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Harriet at 50

Even at 50 years old, Harriet can rankle readers. All students of children’s literature (in fact anyone interested in children’s literature) should meet her — even those who first encountered Harriet when they were children. The 1960s were turbulent; change was everywhere — including in books for children. First published in 1964, Harriet the Spy marked a sea change in the direction of juvenile fiction. Some people loved it, others had an equally strong and opposite reaction to the book.

Working together: Lesa Cline-Ransome and James Ransome

I had the distinct pleasure of attending a bookstore program featuring author Lesa Cline-Ransome and artist James Ransome. This husband and wife team continues to create books for young readers that intrigue as well as inspire. And their work — together and as individuals — continues to evolve and grow.

Lesa Cline-Ransome and James Ransome

Guest Reader Season

Bringing guest readers into the classroom is a great activity any time of year. But the calendar is also full of opportunities for hosting special guests who read aloud. Many of these — including World Read Aloud Day, National African American Read-In, and NEA’s Read Across America — are coming up soon.

READING = HOPE x CHANGE (What’s Your Equation?)

I just came back from the inauguration of Jacqueline Woodson as the sixth National Ambassador for Young People’s Literature at the Library of Congress. The National Ambassador program — co-sponsored by the Library of Congress, the Children’s Book Council, and Every Child a Reader — was created in 2008 to "raise national awareness of the importance of young people’s literature as it relates to literacy, education and the betterment of the lives of young people."

Resolutions from the KidLit Community

While I’m not big on making my own new year’s resolutions, I do love to take time to reflect on my year of reading and plan what to read next! These bookish resolutions from the kidlit community — compiled by my friend Madelyn Rosenberg — offer lots of ideas for titles to read and a great glimpse of the goals writers set for themselves.

Winter Break Wonders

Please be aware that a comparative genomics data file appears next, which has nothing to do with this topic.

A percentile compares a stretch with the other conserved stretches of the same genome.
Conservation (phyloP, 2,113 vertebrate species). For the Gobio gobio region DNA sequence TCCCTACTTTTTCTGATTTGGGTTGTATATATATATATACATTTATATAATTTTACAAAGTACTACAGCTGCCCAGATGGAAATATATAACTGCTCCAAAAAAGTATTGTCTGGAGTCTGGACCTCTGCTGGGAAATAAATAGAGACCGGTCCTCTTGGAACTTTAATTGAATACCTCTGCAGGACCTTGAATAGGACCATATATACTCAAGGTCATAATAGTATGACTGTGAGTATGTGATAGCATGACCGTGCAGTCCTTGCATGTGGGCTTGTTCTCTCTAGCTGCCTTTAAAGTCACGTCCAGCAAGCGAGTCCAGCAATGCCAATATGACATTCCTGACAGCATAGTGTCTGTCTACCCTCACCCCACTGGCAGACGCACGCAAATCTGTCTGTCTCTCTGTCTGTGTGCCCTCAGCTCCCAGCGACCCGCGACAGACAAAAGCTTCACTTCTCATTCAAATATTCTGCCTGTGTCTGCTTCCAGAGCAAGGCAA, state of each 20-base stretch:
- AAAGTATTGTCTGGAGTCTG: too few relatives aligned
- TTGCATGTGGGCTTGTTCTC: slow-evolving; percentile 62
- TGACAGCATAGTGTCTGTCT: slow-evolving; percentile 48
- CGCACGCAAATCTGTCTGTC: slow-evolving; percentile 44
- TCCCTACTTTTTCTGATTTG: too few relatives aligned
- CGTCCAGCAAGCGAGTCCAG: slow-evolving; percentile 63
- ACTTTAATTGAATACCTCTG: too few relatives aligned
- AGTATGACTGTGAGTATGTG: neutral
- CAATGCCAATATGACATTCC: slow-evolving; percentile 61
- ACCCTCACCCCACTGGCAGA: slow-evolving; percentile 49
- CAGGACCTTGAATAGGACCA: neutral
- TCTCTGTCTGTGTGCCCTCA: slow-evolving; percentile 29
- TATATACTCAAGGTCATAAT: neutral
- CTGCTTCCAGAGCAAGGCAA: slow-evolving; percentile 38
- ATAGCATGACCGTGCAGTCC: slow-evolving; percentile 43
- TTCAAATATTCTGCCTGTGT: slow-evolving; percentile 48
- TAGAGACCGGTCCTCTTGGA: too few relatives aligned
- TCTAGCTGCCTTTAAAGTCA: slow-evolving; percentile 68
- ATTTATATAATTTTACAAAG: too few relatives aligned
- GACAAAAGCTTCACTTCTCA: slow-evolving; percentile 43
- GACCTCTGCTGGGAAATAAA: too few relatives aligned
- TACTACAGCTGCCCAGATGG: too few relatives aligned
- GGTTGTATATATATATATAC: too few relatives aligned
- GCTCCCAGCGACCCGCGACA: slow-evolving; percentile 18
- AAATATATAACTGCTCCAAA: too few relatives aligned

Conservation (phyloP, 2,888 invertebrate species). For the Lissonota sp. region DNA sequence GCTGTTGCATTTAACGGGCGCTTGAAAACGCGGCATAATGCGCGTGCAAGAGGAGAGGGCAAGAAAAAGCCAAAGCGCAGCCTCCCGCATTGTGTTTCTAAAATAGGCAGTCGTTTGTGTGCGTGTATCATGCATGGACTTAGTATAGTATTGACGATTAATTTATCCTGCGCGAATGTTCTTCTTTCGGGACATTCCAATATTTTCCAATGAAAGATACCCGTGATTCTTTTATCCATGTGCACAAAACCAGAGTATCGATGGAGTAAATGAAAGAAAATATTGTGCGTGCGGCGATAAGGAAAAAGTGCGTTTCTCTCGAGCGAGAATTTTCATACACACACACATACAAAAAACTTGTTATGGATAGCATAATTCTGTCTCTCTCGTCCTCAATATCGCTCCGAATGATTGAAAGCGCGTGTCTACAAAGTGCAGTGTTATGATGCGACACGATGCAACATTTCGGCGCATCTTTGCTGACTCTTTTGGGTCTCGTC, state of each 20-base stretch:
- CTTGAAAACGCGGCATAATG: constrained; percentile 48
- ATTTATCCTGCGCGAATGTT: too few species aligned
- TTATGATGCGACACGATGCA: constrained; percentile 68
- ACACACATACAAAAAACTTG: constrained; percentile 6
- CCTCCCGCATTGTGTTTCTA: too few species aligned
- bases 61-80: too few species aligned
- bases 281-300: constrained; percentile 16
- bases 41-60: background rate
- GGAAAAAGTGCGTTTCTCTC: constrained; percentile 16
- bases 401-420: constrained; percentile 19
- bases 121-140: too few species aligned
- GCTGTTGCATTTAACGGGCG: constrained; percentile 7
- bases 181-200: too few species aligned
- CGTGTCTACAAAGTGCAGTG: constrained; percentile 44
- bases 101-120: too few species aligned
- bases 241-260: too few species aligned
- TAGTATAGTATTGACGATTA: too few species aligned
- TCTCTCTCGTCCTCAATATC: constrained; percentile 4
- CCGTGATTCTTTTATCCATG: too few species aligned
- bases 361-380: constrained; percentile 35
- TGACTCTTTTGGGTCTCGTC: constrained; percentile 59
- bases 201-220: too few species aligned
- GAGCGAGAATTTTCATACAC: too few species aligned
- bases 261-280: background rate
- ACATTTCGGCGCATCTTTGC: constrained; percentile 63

This may be the season for celebrations, family travel, and out-of-town guests, but it is also a great time of year to engage kids in all kinds of joyful and meaningful learning experiences. To help make the most of winter break, Reading Rockets’ sister project, Start with a Book provides parents and caring adults with ideas and activities for fun and meaningful interactions around books and things of kid interest.

Season of thanks

It’s the season when we think about giving thanks. Occasionally, we take things for which we should be grateful for granted. Sometimes a fresh look can help us gain greater appreciation.

That’s just what happened when I read a recent book by Khizr Khan entitled This Is Our Constitution (Knopf).  It’s an introduction to the U.S. Constitution, its government, and the freedoms afforded American citizens.

Summer Harvest

How was your summer?

Young girl in the garden

Like most summers, it went by way too quickly for me. But there are a couple of things I think will be helpful to do to preserve this summer’s bounty of reading and learning.

Who Needs a Cape When You Have an Apron?

Welcome Jarrett J. Krosoczka to Book Life! New York Times best-selling author/illustrator Jarrett Krosoczka, whose more than 30 published works include fabulous picture books, his wildly popular Lunch Lady graphic novels, and the Platypus Police Squad middle-grade novels, is also the creator of School Lunch Hero Day.

The P Word

Poetry has never been my favorite. It was something archaic you had to read at school. If it was presented as “Poetry,” I never particularly enjoyed it. I’ve always tried to read more poetry, but it was an effort. Though I love stories, I somehow couldn’t connect to the story in the poems I read.

But it has recently become clear to me that I’ve spent most of my life thinking in poetry.

— Those conversations I imagined the trees were having as I passed through the woods on the way home from school

Poetry

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"I have always imagined that paradise will be a kind of library." — Jorge Luis Borges